I learned the salon owner had kept her employees on for a year during lockdown to make sure they had food on their tables. Another day I noticed two gentlemen looking in the studio as I was closing up. I asked them if they wanted to come in, and they said it was a historical site for them. It used to be the headquarters for the Long Beach AIDS Walk. The reason the space called to me is that it represents everything we stand for. It was a community center and it was owned by a woman who took care of her employees and her community.

A mural of plant leaves with real plants in front of it.
Pippi + Lola announces its hashtag.
(Allen J. Schaben / Los Angeles Times)

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What’s the vibe of the store?

I like to curate the space with women-owned and BIPOC-made goods. I don’t buy anything commercial because that is not who we are. There have been times when I had three pots left, but that is just the way it is when you deal with small businesses. I seek out my vendors and make sure that we support each other as women, as people of color and as small businesses. I want to make sure our community knows that we are here.

A store exterior with tall plants rising from big pots.
Outside the plant studio Pippi + Lola in Long Beach.
(Allen J. Schaben / Los Angeles Times)

What is it like to be on 4th Street in Long Beach?

We are a tight-knit group, which is not only awesome for us but for the community. If I don’t carry something, I will send my customers to someone else. People can plant hop in Long Beach! Every fourth Friday, the businesses on 4th Street stay open until 9 p.m., and we bring in food vendors, Disney characters, DJs, a VW photo booth — we all do different things.

So you view your plant studio as a community space?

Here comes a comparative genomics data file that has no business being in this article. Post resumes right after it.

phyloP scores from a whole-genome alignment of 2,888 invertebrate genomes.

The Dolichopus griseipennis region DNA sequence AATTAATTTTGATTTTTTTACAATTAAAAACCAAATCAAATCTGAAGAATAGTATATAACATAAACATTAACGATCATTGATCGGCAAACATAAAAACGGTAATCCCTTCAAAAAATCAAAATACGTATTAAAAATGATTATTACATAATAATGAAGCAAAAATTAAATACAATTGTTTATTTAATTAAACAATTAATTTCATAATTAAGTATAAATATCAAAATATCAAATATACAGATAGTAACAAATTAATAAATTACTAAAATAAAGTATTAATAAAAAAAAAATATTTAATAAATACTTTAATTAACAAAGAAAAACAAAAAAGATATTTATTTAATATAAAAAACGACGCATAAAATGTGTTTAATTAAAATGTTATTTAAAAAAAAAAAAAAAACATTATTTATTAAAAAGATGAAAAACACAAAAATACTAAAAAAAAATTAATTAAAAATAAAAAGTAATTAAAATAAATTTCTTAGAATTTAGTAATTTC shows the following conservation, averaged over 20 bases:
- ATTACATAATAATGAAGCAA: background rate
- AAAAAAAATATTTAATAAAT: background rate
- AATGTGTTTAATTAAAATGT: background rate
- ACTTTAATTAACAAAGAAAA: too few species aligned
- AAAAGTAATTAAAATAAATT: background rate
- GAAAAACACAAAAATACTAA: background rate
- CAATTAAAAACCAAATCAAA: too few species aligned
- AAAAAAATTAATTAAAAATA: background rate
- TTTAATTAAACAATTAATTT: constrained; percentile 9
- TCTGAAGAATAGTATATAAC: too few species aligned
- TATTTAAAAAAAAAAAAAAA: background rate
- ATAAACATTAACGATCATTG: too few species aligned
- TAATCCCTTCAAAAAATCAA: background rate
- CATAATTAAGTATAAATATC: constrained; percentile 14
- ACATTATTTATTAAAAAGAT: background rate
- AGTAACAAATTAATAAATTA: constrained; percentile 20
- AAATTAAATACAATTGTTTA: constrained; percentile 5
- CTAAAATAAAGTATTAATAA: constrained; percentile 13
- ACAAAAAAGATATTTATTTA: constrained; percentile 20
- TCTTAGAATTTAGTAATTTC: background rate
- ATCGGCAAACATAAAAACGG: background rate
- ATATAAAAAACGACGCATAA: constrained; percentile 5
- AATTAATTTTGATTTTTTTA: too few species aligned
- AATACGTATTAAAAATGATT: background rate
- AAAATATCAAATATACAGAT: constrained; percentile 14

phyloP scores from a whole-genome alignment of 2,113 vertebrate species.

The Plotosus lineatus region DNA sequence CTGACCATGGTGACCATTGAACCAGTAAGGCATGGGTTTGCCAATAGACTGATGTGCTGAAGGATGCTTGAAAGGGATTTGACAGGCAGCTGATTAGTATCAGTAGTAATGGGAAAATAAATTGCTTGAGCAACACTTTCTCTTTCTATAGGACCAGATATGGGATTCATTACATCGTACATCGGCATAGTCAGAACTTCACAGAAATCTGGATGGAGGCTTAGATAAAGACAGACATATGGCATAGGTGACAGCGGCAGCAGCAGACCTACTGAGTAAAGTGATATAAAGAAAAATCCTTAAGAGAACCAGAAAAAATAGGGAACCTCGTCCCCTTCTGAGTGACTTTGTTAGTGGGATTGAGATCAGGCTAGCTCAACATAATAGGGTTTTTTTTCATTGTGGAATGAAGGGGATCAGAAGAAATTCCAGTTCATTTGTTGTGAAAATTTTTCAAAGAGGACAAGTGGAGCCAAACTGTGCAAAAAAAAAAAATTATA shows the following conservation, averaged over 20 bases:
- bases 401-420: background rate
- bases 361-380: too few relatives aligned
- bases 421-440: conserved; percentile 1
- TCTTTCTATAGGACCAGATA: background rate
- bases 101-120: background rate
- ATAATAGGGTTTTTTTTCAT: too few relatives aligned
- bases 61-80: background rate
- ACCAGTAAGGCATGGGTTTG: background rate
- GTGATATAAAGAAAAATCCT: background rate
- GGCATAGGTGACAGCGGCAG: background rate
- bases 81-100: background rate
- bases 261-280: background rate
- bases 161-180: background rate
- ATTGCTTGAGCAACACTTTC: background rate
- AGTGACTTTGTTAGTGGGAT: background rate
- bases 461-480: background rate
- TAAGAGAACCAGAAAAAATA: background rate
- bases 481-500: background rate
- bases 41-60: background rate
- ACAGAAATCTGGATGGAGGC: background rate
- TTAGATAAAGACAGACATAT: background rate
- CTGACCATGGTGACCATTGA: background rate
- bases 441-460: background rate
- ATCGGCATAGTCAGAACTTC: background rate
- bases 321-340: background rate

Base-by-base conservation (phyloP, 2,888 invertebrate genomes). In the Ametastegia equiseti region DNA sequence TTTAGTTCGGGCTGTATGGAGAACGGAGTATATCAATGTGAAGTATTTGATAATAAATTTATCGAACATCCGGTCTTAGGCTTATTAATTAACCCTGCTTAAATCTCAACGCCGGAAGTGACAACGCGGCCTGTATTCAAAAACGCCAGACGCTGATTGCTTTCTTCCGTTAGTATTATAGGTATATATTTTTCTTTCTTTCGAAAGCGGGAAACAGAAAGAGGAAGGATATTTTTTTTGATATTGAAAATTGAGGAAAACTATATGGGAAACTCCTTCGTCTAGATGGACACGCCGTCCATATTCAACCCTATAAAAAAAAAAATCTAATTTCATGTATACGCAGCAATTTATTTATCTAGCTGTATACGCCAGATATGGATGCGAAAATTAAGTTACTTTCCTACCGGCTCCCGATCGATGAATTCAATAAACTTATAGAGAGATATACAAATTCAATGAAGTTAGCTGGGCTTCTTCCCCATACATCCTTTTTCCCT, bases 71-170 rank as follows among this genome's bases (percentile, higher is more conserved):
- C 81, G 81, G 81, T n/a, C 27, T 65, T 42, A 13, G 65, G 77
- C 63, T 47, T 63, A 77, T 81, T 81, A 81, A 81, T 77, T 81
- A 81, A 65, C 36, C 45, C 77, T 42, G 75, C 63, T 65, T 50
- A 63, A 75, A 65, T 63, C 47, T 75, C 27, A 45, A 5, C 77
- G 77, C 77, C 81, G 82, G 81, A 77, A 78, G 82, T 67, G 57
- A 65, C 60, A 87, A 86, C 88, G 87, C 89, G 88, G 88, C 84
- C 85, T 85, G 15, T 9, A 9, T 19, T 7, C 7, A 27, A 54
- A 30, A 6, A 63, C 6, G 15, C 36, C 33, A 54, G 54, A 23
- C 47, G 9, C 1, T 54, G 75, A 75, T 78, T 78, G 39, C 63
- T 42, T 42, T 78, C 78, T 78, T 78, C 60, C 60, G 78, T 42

Absolutely. Yes, I’m technically a plant store, but it’s not about the plants. I’ve made so many friends here. People come in and ask for a low-light plant and leave after telling me about an aunt who passed away. Conversations get deep sometimes. That’s why the events we host are so much fun.

Why do you call the store Pippi + Lola?

The name came from a few plants that we’ve named Pippi and Lola. My partner loves Pippi Longstocking and I love the song by Barry Manilow that goes, ”Her name was Lola, she was a showgirl,” so we’ve actually named plants and our cars those names and thought they sounded cute together.

A woman smiles as she tends to plants.
Dynelly del Valle, owner of the plant studio Pippi + Lola.
(Allen J. Schaben / Los Angeles Times)

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Favorite plant?

I love ficus Alii and euphorbia ‘White Ghost’ cactus. And don’t laugh, but I love pothos. I really do. They are always happy and low-maintenance, and I love a low-maintenance houseplant.

There is a plant for everyone, but there are also some plants that you will never get along with. For me, it’s the spider plant. It’s one of the easiest plants to care for because it propagates itself, but we don’t get along. And that’s fine.

With sales of houseplants soaring during the pandemic, we curated this list of our favorite places to shop for them in and around L.A.

You said you are particular about the plants you choose. Can you give some examples?

It’s personal for me. I want my customers to have a great experience, so I tend to stock plants that are low-maintenance. More than half of the customers who walk in the door tell me they don’t have a green thumb. Or they don’t have a lot of time. So I like to focus on things that will be successful. I ask a lot of questions. I definitely have begonias and things that are not for beginners, some plants that are less conventional. I don’t follow trends. If people are looking for exotics, I’ll send them to stores like Foliage in Long Beach. At my studio, you will walk out with a beautiful plant and a kick-ass pot. Pots can really make a difference. Some of them are like art; investment pieces. I carefully curate them, and most of them you won’t find in any other store. That’s the point. I’m a destination spot.